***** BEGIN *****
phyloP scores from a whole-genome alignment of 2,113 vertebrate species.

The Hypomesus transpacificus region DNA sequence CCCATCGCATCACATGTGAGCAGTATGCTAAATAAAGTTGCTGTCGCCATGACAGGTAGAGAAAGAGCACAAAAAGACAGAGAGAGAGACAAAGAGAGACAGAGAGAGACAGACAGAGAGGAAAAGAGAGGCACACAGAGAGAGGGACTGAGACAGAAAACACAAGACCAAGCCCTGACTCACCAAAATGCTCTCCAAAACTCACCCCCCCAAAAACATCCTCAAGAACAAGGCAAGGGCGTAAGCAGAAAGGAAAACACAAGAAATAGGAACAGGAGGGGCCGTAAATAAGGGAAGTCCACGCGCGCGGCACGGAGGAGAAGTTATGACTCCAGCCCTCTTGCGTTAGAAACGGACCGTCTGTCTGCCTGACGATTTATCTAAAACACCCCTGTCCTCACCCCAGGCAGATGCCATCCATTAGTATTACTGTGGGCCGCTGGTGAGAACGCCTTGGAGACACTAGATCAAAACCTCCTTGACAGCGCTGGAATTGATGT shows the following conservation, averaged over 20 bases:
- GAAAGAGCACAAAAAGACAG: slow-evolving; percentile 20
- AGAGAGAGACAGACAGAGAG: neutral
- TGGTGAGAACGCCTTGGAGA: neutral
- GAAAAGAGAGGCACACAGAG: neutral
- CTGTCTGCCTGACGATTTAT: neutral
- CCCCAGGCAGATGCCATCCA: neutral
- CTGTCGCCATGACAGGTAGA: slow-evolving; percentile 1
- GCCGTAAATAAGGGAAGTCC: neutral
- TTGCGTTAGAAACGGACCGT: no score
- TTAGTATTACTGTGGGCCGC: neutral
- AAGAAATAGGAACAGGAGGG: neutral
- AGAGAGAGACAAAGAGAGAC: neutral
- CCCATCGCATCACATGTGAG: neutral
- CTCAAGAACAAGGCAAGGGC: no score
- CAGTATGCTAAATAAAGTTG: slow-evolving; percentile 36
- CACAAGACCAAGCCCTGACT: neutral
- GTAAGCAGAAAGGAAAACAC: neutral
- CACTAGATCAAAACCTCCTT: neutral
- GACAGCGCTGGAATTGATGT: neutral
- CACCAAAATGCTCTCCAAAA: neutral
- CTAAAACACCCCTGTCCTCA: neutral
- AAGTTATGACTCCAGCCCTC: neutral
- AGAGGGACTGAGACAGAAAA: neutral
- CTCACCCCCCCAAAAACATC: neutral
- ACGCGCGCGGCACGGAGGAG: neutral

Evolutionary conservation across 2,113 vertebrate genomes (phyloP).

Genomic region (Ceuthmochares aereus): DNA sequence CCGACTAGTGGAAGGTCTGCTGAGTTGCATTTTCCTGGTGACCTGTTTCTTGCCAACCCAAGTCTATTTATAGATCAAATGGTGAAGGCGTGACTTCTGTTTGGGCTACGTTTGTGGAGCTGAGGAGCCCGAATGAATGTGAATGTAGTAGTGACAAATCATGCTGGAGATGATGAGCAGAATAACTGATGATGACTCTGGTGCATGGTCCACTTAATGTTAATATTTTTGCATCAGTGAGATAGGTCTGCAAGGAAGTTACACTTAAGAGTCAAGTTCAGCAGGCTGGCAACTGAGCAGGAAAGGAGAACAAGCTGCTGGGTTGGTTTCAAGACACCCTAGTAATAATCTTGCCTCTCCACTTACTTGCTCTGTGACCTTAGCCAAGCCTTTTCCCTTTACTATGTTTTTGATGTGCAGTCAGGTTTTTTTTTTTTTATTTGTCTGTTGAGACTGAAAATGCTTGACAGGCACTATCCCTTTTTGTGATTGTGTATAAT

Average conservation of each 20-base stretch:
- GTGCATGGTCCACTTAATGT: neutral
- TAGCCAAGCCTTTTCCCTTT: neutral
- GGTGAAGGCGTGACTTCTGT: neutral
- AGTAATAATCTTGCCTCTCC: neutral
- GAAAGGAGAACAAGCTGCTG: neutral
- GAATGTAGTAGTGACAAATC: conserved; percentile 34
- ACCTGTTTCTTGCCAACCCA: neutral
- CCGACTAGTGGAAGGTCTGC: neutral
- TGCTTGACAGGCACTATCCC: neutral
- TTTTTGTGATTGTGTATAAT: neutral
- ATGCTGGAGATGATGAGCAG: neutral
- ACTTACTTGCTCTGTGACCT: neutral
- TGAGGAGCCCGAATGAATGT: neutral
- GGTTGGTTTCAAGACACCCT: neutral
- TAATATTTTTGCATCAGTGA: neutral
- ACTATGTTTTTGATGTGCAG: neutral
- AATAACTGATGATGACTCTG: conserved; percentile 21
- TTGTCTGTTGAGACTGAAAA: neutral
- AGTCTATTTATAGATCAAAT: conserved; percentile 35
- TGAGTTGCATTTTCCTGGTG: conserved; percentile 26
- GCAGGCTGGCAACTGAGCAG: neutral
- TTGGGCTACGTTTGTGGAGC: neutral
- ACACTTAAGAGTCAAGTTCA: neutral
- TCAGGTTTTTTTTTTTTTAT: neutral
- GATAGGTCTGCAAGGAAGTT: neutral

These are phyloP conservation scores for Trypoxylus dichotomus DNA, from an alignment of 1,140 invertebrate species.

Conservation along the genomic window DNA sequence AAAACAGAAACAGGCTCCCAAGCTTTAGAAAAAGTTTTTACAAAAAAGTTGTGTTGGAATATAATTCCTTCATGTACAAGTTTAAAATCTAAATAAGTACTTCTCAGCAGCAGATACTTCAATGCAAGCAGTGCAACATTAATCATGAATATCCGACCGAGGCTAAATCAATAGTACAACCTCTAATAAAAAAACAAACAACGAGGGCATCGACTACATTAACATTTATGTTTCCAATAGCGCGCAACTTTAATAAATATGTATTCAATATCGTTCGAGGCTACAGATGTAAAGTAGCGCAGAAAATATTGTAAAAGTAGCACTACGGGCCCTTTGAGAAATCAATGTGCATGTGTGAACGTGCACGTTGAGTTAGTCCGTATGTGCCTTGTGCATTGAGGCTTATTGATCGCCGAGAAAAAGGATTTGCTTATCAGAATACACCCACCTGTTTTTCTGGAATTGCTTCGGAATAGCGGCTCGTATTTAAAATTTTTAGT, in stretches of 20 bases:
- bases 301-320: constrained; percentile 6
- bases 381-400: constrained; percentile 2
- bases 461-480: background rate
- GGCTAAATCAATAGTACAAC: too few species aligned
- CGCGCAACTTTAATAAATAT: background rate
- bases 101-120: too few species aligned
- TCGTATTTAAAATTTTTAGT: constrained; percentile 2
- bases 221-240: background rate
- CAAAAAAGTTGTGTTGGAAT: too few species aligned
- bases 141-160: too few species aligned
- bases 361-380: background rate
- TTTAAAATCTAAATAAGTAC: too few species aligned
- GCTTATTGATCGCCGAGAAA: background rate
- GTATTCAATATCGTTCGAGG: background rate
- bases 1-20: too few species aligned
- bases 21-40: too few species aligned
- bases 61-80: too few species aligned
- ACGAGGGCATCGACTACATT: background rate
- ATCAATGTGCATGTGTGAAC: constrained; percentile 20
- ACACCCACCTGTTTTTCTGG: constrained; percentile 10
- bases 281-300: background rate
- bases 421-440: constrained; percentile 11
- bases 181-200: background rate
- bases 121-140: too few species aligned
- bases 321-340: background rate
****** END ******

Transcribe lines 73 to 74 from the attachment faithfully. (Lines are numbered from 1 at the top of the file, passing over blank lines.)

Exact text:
- bases 21-40: too few species aligned
- bases 61-80: too few species aligned